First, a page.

By MAGGIE MICHAEL
Egyptian authorities on Wednesday took a heavy hand against both Islamist and secular opponents, handing down heavy prison sentences to a group of female supporters of the ousted Islamist president–including teenagers as young as 15–and ordering the detention of two dozen secular activists, all for participating in protests.
The moves mark what critics say is a bolder determination by Egypt’s military-backed government to silence dissent, continuing a crackdown on Islamists since the military’s July 3 ouster of President Mohammed Morsi, while suppressing secular activists who supported his removal but also accuse the new leadership of restoring a system as autocratic as Morsi’s toppled predecessor, Hosni Mubarak.
Images from the courtroom in the Mediterranean city of Alexandria showed the 21 young female defendants in white head scarves and white prison uniforms, handcuffed in the defendants cage. Among them were seven teenagers aged 15 and 16, who were sentenced to prison terms until they turn 18. The rest–most aged 18 to 22–were sentenced to 11 years in prison.
A day earlier brought other harsh scenes: Security forces beating and dragging female secular activists on the ground during a protest outside parliament. Pole detained 14 women, then drove them in a van through the desert where they were dropped off on a remote road in the middle of the night in a move to intimidate them, several of the women said.
The crackdown is rearranging Egypt’s political map after months when authorities were focused on crippling Morsi’s Muslim Brotherhood. The resulting crisis threatens to fragment the loose coalition of liberal and secular groups that supported the military in its removal of Morsi.
At the center of the crisis is the law issued this week banning any protests or public political gatherings of more than 10 people without a prior police permit, imposing stiff fines and jail terms for violators. Authorities say the law is needed to rein in continuing pro-Morsi protests and restore stability in a country rocked by constant unrest since the 2011 ouster of Mubarak.
In the face of the criticism, the Cabinet issued a strongly worded statement saying it is determined to implement the law with “all firmness and force… so freedom doesn’t turn to chaos.” It linked it to a “war on terrorism”–pointing to the Brotherhood protests and violence by Islamic militants in Sinai.
The group of Islamist women were arrested on Oct. 31 while holding a demonstration in Alexandria demanding Morsi’s reinstatement and denouncing the military coup. They were convicted on multiple charges, including holding a demonstration, sabotage and using force.
Six other Brotherhood members were sentenced to 15 years in prison for inciting the demonstrations.
Haitham Abu-Khalil, an Islamist rights advocate, said the verdicts aimed to “break the protests and show that there is no red line.”
Meanwhile, the prosecutor general’s office ordered 24 people arrested in Tuesday’s secular activists’ protest to be held for four days for questioning on possible charges of violating the protest law.
In a statement, the prosecutors office accused the protesters of “chanting antagonistic slogans against the state” and refusing to end their rally. It said the demonstration “disturbed traffic and affected citizens’ interests,” terms mentioned in the protest law as violations justifying police action. It also accused them of attacking a police officer and taking his telephone.
The prosecutor also ordered the arrests of Alaa Abdel-Fattah and Ahmed Maher, two top activists, on suspicion of inciting others to break the protest law, the state news agency MENA said.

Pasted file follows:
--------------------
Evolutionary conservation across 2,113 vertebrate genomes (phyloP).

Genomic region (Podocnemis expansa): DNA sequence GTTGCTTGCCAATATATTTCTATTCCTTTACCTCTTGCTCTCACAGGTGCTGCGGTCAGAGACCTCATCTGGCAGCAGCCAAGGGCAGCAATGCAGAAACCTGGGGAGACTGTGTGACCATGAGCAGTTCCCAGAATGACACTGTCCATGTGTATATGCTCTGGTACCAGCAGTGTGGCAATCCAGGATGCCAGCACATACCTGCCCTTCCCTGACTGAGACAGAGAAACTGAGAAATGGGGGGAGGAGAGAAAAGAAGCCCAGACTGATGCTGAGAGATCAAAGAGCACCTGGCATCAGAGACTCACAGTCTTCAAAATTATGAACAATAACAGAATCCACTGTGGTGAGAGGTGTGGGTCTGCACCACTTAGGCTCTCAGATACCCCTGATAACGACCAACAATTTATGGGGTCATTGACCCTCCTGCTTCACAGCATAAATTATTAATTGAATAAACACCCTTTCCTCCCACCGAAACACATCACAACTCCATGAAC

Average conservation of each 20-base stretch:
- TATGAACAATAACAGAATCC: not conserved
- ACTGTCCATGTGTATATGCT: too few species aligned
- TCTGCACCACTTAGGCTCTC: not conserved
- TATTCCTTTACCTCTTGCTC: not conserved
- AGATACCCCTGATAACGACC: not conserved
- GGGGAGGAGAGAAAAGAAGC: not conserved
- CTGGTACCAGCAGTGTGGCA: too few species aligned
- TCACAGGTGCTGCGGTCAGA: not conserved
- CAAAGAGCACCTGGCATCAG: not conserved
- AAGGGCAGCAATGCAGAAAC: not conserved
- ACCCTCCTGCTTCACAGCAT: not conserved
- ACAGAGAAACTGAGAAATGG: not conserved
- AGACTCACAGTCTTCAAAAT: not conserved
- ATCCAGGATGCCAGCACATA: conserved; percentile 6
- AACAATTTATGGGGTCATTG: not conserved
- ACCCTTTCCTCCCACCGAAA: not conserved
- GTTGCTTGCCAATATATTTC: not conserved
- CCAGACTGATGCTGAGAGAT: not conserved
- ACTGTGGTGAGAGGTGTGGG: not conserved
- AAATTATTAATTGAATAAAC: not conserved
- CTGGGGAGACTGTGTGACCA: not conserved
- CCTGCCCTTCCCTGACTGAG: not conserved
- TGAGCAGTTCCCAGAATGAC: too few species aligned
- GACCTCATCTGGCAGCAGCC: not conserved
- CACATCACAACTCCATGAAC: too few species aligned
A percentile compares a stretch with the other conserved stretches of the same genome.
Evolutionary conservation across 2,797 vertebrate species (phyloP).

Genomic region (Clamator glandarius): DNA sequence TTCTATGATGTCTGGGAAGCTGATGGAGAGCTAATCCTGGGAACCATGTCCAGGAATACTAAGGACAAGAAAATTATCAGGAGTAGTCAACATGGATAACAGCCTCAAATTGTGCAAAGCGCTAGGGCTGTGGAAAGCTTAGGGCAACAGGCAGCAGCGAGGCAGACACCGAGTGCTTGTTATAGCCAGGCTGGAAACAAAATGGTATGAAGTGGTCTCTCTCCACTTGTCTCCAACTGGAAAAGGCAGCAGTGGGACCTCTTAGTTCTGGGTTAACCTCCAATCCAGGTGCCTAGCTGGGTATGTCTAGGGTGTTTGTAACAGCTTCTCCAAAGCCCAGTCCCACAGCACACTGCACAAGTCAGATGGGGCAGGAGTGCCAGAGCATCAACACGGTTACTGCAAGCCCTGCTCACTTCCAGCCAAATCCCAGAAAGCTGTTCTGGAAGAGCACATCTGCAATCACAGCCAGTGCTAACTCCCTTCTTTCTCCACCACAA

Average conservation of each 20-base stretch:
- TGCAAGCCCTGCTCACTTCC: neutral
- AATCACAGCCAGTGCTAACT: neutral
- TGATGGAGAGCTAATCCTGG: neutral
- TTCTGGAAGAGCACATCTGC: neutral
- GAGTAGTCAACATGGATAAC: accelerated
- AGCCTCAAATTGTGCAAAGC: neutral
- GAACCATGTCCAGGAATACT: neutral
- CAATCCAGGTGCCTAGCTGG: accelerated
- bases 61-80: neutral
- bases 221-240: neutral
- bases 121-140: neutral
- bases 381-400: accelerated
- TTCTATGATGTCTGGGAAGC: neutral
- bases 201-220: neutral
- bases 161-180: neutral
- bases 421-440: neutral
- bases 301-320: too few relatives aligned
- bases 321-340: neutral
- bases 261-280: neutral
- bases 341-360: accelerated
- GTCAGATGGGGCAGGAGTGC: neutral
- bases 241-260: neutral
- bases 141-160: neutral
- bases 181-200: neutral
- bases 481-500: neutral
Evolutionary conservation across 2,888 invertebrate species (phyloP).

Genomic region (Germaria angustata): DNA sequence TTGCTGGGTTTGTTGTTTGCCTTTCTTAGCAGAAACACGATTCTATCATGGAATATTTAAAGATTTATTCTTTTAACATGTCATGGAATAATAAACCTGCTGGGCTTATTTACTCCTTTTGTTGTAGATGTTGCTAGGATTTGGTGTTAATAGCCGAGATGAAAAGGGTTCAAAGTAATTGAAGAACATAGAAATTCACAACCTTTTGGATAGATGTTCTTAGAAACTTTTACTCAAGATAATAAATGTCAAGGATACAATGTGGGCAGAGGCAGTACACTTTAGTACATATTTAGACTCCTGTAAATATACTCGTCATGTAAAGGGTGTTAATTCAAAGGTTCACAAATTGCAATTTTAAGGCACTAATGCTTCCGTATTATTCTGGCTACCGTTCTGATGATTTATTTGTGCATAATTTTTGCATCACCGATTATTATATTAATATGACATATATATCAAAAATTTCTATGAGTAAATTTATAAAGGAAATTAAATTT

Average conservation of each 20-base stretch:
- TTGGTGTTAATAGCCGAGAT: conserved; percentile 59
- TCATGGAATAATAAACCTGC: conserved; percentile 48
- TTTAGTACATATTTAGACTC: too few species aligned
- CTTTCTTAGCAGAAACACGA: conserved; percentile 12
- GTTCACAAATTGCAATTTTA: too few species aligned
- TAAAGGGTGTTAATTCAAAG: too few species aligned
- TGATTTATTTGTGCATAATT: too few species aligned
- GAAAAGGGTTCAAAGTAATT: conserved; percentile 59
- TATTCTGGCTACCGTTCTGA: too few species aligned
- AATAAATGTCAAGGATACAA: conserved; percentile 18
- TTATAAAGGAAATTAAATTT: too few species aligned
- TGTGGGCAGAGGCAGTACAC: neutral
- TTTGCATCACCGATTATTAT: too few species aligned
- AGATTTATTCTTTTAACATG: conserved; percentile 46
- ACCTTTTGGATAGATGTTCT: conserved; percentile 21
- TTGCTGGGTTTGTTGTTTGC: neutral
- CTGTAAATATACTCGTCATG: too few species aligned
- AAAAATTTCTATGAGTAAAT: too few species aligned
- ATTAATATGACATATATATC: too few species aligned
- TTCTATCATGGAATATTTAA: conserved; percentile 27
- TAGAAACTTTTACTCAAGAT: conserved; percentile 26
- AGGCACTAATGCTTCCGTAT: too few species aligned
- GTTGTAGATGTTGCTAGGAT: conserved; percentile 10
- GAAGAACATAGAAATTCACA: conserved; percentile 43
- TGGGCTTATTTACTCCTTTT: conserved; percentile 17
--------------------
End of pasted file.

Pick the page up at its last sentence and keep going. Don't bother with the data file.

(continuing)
Youth groups held new protests Wednesday in downtown Cairo demanding the detainees’ release and the abolishment of the law.
The Interior Ministry said on its Facebook page that it had given the protesters permission to hold their rally Wednesday afternoon. While it was not clear if any of the organizers applied for the permission, the new law requires organizers to apply for a permit at least three days ahead of the demonstration, suggesting that the ministry acted unilaterally to avert a repeat of Tuesday’s scenes of violence.
But in Alexandria, security forces fired tear gas and dispersed a small demonstration of around 100 people in front of a courtroom to denounce the new law. Witnesses said police struck just moments after they gathered, before they even raised their banners.
Tuesday’s demonstrations–each by around 100 secular youth activists–took place in downtown Cairo and then outside the parliament building to denounce a proposed constitutional amendment allowing military courts to try civilians.
Footage from the scene showed police beating up protesters and tearing their clothes while dragging others by the hair. The images, reminiscent of the days of Mubarak, went viral on social networking sites and sparked a wave of anger against interim authorities. Activists said that female protesters were sexually assaulted.
Prominent activist Mona Seif, who was among the female protesters detained, said in a video clip posted on social networking site that protesters were “dragged, beaten up, pushed inside (police) trucks by force” before they were taken on a long ride to the desert. Finally, police dropped them off alone in a remote part of the desert.
Some supporters of the government warn that the new law will increase opposition and push secular activists into a common cause with Islamists.
The Islamist coalition supporting Morsi sought to reach out to secular activists Wednesday, with a statement denouncing “brutal repression” and saying the “youth of the revolution stand united.”
The spokesman of the Muslim Brotherhood-led coalition, Diaa al-Sawi, said he will contact youth activists to coordinate rallies.
The youth groups, which joined the massive anti-Morsi protests that preceded his ouster, quickly shot down any coordination.